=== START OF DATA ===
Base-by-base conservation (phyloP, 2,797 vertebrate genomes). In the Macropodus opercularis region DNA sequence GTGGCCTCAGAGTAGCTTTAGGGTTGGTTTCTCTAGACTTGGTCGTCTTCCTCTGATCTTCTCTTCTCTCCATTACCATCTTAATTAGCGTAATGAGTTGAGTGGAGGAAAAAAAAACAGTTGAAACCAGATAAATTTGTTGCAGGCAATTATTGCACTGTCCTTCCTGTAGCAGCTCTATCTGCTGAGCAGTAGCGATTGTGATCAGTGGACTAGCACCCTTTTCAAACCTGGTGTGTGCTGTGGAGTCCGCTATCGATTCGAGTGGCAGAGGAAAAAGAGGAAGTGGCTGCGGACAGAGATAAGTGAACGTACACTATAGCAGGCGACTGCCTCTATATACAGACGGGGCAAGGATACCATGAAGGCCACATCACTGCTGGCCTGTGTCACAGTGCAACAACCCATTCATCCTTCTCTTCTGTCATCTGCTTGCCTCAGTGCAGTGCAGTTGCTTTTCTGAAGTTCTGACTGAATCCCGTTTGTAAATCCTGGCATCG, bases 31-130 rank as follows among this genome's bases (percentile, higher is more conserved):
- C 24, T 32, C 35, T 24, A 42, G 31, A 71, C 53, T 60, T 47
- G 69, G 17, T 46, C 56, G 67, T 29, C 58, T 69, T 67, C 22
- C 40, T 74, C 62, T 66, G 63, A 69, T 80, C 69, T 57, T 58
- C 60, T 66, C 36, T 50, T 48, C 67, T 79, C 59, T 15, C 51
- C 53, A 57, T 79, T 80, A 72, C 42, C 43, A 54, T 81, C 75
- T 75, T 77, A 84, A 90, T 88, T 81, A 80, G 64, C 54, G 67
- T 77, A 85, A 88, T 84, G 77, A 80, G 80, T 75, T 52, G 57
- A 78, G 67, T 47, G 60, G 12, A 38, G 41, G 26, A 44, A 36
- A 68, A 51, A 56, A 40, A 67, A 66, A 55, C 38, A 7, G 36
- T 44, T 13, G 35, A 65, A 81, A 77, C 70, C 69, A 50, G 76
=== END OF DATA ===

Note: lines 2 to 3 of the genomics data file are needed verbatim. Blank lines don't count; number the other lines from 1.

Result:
- C 24, T 32, C 35, T 24, A 42, G 31, A 71, C 53, T 60, T 47
- G 69, G 17, T 46, C 56, G 67, T 29, C 58, T 69, T 67, C 22